Eagle Star Insurance Company Ltd. v. Arrowood Indemn. Co., Ltd.
Issue Discussed: Confidentiality
Submitted by Robert A. Kole
Date Promulgated: September 23, 2013
Issues Decided: Whether confidential arbitration information can remain sealed when submitted to a federal court, as part of a petition to confirm an arbitral award.
Eagle Star Insurance Company and Home and Overseas Insurance Company (Eagle) sought to confirm an award resulting from an arbitration with Arrowood Indemnity Company (Arrowood). Eagle’s petition to confirm, and Arrowood’s subsequent motion to dismiss, contained information deemed by the parties to be confidential arbitration information (Arbitration Information), in accordance with the confidentiality agreement governing their dispute (the Confidentiality Agreement). As a result, the parties sought to file their briefs and supporting evidence under seal, which the Court initially allowed, via three different sealing orders.
Before the Court issued a substantive decision, the parties reached a settlement and filed a joint stipulation of dismissal, thereby obviating the need for the Court to address the merits of their dispute. Subsequently, five insurance companies (the Movants) that were involved in separate, on-going arbitrations with Arrowood sought to intervene, and to unseal any records that had been filed in the case, asserting both a common law and First Amendment right to access judicial documents.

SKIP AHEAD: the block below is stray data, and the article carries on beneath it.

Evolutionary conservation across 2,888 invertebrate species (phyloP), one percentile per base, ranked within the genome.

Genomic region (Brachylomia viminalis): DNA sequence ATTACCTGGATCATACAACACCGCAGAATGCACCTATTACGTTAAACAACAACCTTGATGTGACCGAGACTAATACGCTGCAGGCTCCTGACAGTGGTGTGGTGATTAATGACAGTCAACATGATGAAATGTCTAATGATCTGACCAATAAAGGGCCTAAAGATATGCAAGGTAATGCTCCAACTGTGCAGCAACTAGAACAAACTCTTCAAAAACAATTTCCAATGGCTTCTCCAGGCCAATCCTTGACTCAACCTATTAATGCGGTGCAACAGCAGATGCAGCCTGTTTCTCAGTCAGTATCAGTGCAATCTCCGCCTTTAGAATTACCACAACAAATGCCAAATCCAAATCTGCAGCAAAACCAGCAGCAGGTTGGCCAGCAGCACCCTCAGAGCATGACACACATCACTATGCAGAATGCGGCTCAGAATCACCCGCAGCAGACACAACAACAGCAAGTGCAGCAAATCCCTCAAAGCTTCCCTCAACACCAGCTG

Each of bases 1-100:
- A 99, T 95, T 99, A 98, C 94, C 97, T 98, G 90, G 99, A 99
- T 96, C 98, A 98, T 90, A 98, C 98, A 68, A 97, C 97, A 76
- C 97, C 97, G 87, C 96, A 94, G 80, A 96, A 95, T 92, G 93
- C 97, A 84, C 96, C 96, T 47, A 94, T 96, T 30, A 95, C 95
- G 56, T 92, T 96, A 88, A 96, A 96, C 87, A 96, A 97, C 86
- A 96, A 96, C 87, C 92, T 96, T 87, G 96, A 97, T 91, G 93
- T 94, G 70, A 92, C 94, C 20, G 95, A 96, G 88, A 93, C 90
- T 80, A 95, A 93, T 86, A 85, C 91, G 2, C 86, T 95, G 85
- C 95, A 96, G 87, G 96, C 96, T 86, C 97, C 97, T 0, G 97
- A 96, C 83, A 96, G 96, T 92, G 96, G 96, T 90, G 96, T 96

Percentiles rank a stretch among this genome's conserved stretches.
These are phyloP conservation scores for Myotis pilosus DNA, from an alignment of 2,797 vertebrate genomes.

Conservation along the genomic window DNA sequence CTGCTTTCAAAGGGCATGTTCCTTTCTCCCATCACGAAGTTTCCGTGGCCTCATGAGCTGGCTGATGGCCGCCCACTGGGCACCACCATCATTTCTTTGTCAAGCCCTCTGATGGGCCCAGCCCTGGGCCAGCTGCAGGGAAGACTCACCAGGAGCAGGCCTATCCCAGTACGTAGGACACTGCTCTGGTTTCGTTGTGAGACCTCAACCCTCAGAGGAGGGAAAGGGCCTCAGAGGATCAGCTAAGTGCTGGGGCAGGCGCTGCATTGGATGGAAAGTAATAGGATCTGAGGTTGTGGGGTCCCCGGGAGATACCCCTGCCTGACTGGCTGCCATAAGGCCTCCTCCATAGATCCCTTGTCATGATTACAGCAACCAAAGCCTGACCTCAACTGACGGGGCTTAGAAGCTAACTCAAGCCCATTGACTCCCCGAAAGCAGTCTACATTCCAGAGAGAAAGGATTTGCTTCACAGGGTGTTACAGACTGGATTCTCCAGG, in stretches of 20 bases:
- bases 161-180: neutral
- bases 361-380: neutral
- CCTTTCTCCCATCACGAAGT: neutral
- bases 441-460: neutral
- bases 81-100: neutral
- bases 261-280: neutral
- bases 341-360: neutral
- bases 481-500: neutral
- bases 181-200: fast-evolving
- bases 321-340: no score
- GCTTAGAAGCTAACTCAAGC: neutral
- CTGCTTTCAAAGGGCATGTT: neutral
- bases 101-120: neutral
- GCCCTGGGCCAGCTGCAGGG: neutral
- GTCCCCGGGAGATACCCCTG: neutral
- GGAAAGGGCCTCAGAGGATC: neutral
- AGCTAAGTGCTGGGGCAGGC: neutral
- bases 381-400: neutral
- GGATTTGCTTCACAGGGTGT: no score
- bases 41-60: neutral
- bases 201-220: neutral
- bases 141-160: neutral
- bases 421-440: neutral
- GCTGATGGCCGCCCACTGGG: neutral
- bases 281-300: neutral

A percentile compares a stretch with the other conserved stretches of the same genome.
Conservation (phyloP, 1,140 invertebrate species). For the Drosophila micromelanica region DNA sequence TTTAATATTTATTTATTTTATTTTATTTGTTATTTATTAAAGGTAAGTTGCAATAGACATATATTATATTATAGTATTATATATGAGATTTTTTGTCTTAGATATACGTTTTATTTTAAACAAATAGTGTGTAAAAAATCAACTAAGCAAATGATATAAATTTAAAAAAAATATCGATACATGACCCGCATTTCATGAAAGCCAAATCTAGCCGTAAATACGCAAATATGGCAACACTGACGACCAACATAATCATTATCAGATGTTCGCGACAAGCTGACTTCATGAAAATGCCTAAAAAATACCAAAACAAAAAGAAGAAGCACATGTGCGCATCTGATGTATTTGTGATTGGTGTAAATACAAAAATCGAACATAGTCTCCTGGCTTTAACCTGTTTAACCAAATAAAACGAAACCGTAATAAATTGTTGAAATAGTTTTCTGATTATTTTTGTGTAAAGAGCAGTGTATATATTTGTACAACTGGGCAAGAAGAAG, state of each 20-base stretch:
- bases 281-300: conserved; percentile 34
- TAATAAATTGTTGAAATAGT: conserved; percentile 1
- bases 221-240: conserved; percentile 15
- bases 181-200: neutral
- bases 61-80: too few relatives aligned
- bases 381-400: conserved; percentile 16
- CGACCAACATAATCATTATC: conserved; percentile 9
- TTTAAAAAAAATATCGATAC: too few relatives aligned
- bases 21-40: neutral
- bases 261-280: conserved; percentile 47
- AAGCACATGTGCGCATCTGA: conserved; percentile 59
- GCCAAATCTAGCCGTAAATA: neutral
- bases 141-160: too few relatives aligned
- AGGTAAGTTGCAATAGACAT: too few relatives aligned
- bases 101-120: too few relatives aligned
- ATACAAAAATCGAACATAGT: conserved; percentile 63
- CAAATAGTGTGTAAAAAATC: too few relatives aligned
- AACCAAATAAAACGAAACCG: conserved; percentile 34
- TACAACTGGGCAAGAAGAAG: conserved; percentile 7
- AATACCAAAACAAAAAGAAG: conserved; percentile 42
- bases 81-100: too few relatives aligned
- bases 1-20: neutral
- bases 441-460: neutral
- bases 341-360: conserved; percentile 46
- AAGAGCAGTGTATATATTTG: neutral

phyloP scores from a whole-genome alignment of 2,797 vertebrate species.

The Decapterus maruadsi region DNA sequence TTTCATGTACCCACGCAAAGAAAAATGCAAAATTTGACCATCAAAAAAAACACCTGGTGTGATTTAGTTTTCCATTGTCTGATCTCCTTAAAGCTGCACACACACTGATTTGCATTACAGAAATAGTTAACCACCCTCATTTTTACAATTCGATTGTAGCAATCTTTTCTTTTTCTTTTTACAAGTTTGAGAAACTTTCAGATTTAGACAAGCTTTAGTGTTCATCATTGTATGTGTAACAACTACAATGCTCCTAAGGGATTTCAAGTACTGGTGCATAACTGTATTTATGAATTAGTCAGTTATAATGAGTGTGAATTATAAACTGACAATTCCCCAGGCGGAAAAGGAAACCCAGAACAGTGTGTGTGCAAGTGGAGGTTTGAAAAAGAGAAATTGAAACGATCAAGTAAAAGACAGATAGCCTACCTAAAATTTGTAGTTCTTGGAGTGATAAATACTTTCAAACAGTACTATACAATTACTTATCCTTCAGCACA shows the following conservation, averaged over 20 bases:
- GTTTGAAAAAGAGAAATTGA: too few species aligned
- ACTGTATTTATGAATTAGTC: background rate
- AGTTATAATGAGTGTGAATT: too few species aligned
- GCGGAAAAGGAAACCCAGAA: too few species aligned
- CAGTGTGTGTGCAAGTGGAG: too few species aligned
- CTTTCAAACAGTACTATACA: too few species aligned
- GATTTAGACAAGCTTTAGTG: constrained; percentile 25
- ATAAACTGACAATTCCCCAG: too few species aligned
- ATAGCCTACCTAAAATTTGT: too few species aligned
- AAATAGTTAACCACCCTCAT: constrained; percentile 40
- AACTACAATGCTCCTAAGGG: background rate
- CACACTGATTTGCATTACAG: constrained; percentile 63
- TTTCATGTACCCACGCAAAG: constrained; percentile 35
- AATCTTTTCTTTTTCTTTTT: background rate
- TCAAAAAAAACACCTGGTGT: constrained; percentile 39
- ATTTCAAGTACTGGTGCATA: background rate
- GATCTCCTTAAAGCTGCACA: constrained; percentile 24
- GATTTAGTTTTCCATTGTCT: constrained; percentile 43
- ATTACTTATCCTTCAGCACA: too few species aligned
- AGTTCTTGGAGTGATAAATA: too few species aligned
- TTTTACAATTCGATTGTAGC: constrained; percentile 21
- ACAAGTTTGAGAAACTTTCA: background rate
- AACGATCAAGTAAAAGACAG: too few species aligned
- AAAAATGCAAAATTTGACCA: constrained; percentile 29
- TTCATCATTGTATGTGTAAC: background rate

The Court concluded that the confidential arbitration information should be unsealed. After addressing certain procedural arguments, the Court conducted a three-step analysis.
First, the Court analyzed whether the documents sought by Movants qualified as “judicial documents,” for which a presumption of access applied. Id. at *5. The Court concluded that they did, because they were “relevant to performance of the judicial function and useful in the judicial process” – a relatively low burden. Id. (citations omitted).
Second, the Court considered the weight that should be given to the presumption of access, by looking to “the role of the material at issue in the exercise of Article III judicial power and the resultant value of such information to those monitoring the federal courts.” Id. at *7 (citations omitted). Because the Confidential Information sought by Movants was at “the heart of what the Court [was] asked to act upon,” the Court concluded that the “weight of the presumption of access … is correspondingly high.” Id.
Third, the Court sought to balance the high presumption of access against any competing considerations supporting continued confidentiality. The primary considerations identified by Arrowood were its expectation of confidentiality (due to the Confidentiality Agreement and the Court’s prior sealing orders), and the possibility that disclosure would “compromise its position with respect to the separate arbitrations in which it is engaged with Movants.”Id. at *9. The Court concluded that those considerations failed to trump the presumption of public access, and unsealed the documents filed by the parties. Id.
* Robert A. Kole is the co-chair of the Insurance/Reinsurance Practice Group of Choate, Hall & Stewart LLP, as well as the co-chair of the ARIAS Law Committee.